Switching to MariaDB from MySQL

Published on July 18, 2013
Switching to MariaDB from MySQL


Arch Linux has recently made MariaDB their default implementation of MySQL in their distribution and has recommend that all users upgrade to it. In April, Wikipedia announced that they had switched their English and German wikipedias to run on MariaDB. Fedora 19 has MariaDB as their default SQL database.

About MariaDB

MariaDB is an open source fork of MySQL developed and worked on by the original MySQL developers, lead by Michael “Monty” Widenius. It was created and embraced by the open source community as an effective alternative to MySQL. Although MySQL is still an open source project, it is owned by Oracle, purveyors of their own enterprise software. Worries about the progress of MySQL as well as the status of MySQL as an open source project have prompted the migration to MariaDB. A bug snafu that removed the GPL license from MySQL’s man page caused additional consternation in the open source community as it seemed to restrict the replication of the man pages. Oracle quickly reported this issue as a bug and corrected the copyright notice. Nonetheless, this event was another reminder of how quickly corporate policies could affect the MySQL community.

When summarizing Wikipedia’s move to MariaDB, the announcer Asher Feldman, included a hint as to why he switched: “…as supporters of the free culture movement, the Wikimedia Foundation strongly prefers free software projects; that includes a preference for projects without bifurcated code bases between differently licensed free and enterprise editions.” Oracle’s different treatment of the enterprise and community versions is another factor that caused a stir. At this point, the future of MySQL, subject to decisions of Oracle, remains murky.

Moving to MariaDB

Moving to MariaDB is made to be simple. The database is a drop in replacement for Mysql, launching with the same commands.

In order to upgrade, the user can simply

No further steps are necessary. Once MySQL is off the server and MariaDB is in its place, you can manage your data just as you did before:

Databases, content, and information should carry over between the two programs even without a MySQL dump being performed. Starting up, and using MariaDB requires all of the same commands as MySQL—once Maria is installed, no further changes need to be made.

MariaDB’s Version Numbers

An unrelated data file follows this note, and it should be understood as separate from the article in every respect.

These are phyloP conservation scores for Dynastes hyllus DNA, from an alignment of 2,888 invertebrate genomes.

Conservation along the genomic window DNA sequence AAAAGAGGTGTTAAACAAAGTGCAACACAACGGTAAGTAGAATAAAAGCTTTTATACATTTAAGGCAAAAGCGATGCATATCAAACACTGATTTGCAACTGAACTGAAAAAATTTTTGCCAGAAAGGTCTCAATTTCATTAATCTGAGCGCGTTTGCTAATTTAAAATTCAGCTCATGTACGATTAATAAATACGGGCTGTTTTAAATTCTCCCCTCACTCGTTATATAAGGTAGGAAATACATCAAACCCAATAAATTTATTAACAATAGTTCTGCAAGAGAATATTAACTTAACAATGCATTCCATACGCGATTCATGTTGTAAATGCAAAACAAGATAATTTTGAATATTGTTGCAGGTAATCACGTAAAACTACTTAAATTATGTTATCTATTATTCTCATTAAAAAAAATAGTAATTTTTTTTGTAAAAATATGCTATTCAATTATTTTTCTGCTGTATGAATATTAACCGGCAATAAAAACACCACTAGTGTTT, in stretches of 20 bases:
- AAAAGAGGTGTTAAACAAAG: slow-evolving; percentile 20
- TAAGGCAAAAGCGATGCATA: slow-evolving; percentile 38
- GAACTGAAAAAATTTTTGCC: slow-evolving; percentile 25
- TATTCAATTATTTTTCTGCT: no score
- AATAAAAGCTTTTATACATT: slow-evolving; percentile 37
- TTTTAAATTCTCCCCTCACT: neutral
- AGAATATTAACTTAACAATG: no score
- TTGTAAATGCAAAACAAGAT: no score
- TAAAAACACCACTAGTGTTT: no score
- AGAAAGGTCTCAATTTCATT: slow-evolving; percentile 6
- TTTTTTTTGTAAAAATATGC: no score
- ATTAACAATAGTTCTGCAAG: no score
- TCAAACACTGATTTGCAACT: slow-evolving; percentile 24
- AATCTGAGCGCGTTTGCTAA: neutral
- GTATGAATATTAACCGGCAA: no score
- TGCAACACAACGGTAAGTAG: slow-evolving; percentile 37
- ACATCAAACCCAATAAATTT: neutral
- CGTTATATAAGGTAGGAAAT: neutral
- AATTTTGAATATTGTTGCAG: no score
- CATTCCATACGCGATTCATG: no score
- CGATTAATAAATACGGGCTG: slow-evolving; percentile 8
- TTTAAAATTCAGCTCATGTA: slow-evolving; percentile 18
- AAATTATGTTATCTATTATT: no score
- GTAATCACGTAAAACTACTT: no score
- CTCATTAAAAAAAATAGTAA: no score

As MariaDB works to be as similar as possible (barring any improvements made to the code on MariaDB’s side) to MySQL, its version numbers used to correlate directly with MySQL’s. To this effect, MariaDB 5.5 had all of the features of MySQL 5.5, as well some of the original ones that improved upon MySQL’s functionality.

However, as MariaDB continues to build out its own features and divest from MySQL, MariaDB version names are taking on a new convention. With the differing schedules of MySQL and MariaDB feature releases, MariaDB’s latest version is 10.0.

A Note for DigitalOcean

Within the DigitalOcean collection of articles, we currently have a lot of pieces focused on MySQL. However, since the growth of MariaDB, we do recommend using MariaDB in the place of MySQL. The instructions within the articles should remain unchanged.

Thanks for learning with the DigitalOcean Community. Check out our offerings for compute, storage, networking, and managed databases.

Learn more about our products

About the authors

Still looking for an answer?

Ask a questionSearch for more help

Was this helpful?

This textbox defaults to using Markdown to format your answer.

You can type !ref in this text area to quickly search our full set of tutorials, documentation & marketplace offerings and insert the link!

Just one note: you do NOT need uninstall MySQL from your server. Your existing MySQL installation will be automatically upgraded to MariaDB.

Can i use MARIADB10.1 for my wordpress blog previously using mysql 5.5?

I am having Master-Master replication in production using MySQL. Can I upgrade one of the primary node to MariaDB directly, without affecting the cluster?

CentOS 7 comes with MariaDB instead of MySQL. So if you do “yum install mysql” it will install MariaDB. Also you don’t need to do much switching to MariaDB however when you install the mysql2 gem do this:

This was tested in CentOS 7 and Debain 7 with MariaDB. First install the necessary MariaDB so you get “mysql_config” file. Look for “devel” and “common” at the end.

For bundle

bundle config build.mysql --with-mysql-config=/usr/bin/mysql_config

OR just to install the gem

gem install mysql --with-mysql-config=/usr/bin/mysql_config

Thank you for this tutorial.

Try DigitalOcean for free

Click below to sign up and get $200 of credit to try our products over 60 days!

Sign up

Join the Tech Talk
Success! Thank you! Please check your email for further details.

Please complete your information!

Featured on Community

Get our biweekly newsletter

Sign up for Infrastructure as a Newsletter.

Hollie's Hub for Good

Working on improving health and education, reducing inequality, and spurring economic growth? We'd like to help.

Become a contributor

Get paid to write technical tutorials and select a tech-focused charity to receive a matching donation.

Welcome to the developer cloud

DigitalOcean makes it simple to launch in the cloud and scale up as you grow — whether you're running one virtual machine or ten thousand.

Learn more
DigitalOcean Cloud Control Panel